We have alleged civil RICO against specific IRS employees operating in their individual capacity.  Their dishonest acts against us were not supported by any authority or laws of the Unites States.

RICO is a serious allegation and can result in significant penalties against these individuals.

Why did we file an IRS tax abuse lawsuit?  (We are not attorneys but we represent ourselves)
Thomas Paine
Defending Ourselves - we are safe when we defend ourselves.
We are not attorneys.  We do not offer the information on these pages as advice.  Instead, we hope
you take it as encouragement to fight on behalf of yourselves.  After all, we must all defend ourselves from IRS tax abuse.
RICO against specific IRS employees
        In 2000 fraud was committed against us by our accountant, in league with several attorneys and financial advisors.  The entire story of their fraud is complicated, but it can be boiled down, in part, to this:  the legal firm set up a tax scheme, and paid our accountant without our knowledge, in order to look the other way when filing our taxes.  Their scheme was a sham tax shelter not allowed by the IRS.  Since we would never have agreed to using a tax shelter, they conspired to hide this from us, which they did successfully for several years.   We didn't realize the fraud until 2006, when the IRS and California Franchise Tax Board had assessed taxes against us. 

        In the years between 2006 and 2009 we waged a court battle against our former financial managers, and we ultimately established their fraud.  The lead attorney for the tax shelter actually fled the country, and now lives in Portugal, beyond the reach of the long arm of American justice.  These were tough years, in which we learned a big lesson: don't trust advisors without a healthy dose of skepticism.
        The origins, causes, and magnitude of our tax obligation for that period are no longer in dispute.  In 2009, using congressionally established laws, we sought a compromise payment strategy with the IRS, on the grounds that our attorneys, accountants, and financial advisors had defrauded both us and the IRS, and that it would be unjust and inequitable (26 § 301.7122 (b) (2) & (3)) to financially bankrupt and destroy us for the fraud, malpractice, and breach of duty perpetrated on us by those professionals, when we had engaged in no wrongdoing. 

        Several IRS agents violated their own laws to prevent acceptance of our Offer in Compromise, even while taking all of the funds in our possession.  We justifiably sought to protect our rights to due process, and discovered a dirty little secret of the IRS:  IRS employees have been given de-facto total immunity from prosecution for violations of laws, if their lawless behavior is in an effort to assess or collect taxes (check out section 7433 of the internal revenue code).   Such immunity for even intentional violations of the law can foster a pattern of employee lawlessness with respect to taxpayers.  It happened against us.  It could happen to anyone.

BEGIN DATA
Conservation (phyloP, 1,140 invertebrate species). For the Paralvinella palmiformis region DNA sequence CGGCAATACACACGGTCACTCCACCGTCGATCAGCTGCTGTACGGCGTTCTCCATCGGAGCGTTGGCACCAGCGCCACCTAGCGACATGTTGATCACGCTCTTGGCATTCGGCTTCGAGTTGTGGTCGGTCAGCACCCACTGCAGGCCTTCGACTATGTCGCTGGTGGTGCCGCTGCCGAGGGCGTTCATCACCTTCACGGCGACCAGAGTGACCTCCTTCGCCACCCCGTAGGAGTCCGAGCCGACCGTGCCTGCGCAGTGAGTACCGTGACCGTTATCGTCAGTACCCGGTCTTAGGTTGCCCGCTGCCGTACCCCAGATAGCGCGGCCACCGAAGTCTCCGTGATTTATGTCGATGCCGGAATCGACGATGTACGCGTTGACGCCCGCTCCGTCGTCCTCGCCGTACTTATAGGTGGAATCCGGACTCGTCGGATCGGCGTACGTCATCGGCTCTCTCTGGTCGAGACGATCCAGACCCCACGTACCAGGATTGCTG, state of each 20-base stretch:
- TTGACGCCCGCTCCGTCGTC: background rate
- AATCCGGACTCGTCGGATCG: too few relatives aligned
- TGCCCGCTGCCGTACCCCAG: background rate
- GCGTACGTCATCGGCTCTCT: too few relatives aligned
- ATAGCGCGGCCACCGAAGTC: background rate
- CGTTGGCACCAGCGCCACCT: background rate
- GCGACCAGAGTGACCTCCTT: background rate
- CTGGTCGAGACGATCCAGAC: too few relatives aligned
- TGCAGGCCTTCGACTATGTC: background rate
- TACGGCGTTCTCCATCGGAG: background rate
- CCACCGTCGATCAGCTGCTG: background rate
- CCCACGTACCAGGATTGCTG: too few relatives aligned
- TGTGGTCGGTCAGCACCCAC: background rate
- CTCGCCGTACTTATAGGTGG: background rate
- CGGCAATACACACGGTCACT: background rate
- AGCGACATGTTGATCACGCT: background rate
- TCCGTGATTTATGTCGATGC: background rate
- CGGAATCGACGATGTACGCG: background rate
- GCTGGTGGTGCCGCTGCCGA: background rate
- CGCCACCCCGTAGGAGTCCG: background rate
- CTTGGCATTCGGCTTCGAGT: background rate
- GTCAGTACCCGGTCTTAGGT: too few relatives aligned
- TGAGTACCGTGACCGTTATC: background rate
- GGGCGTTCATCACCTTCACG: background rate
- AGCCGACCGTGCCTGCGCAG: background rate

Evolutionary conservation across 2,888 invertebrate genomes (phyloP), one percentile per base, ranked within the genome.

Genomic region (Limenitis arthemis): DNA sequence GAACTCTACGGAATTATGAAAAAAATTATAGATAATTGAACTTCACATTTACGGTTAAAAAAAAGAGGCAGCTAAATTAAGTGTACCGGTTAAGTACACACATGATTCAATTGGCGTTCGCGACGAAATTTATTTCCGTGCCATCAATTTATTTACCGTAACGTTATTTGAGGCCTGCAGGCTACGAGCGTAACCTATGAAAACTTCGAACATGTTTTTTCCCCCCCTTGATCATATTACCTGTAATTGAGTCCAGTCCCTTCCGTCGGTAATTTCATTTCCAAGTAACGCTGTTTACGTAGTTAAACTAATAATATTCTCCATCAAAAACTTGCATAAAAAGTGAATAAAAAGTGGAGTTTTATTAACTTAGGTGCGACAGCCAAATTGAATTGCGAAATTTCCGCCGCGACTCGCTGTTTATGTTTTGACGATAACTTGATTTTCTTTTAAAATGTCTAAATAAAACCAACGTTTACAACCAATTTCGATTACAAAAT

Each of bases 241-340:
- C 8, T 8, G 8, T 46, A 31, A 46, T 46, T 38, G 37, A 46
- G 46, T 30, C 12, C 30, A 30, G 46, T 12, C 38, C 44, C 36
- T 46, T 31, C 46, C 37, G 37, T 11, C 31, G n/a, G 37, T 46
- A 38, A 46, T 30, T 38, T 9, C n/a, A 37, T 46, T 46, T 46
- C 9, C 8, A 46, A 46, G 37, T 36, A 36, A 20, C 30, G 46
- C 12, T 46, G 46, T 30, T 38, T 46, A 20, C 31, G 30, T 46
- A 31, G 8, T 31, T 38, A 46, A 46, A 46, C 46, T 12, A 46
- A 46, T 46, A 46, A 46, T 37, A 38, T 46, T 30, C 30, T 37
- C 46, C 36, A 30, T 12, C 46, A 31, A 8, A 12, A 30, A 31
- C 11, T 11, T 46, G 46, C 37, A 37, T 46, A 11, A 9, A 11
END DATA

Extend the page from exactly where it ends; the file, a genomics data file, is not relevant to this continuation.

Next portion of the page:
RICO is systemic lawlessness within an organization, and appears to be a unique exception to IRS employee immunity.  We sued IRS employees individually under RICO.  The fate of this lawsuit is presently pending at the 9th Circuit Court of Appeals.  The Department of Justice, while defending the IRS employees in our appeal, argued to the Court that all employees of the government should have immunity for systemic intentional violation of the law so long as the federal government is the beneficiary.  Here's the actual quote:  "We nevertheless maintain that the language in Wilkie, as well as the principles underlying that decision, are broad enough to bar a RICO suit against government employees in any situation where the employees are acting for the financial benefit of the United States." Deputy Assistant Attorney General Tamara Ashford, 9th Circuit Appeal, pg 31, ¶2).  Federal employee Immunity for the intentional violation of a law undermines a fair system of taxation and encourages IRS employee crimes against taxpayers. 

        Total federal employee personal immunity for the intentional violation of laws will eventually undo, or already has undone, the due process rights of all Americans.  We are attempting to pursue our due process rights in federal court.  As one can imagine, there is some resistance to our claim within the federal justice system.  Nevertheless, this dispute stands between us and a just resolution of our tax liabilities.

Brian and Kathleen Kenner

The only law one can use to hold specific IRS employees accountable for plainly dishonest acts.
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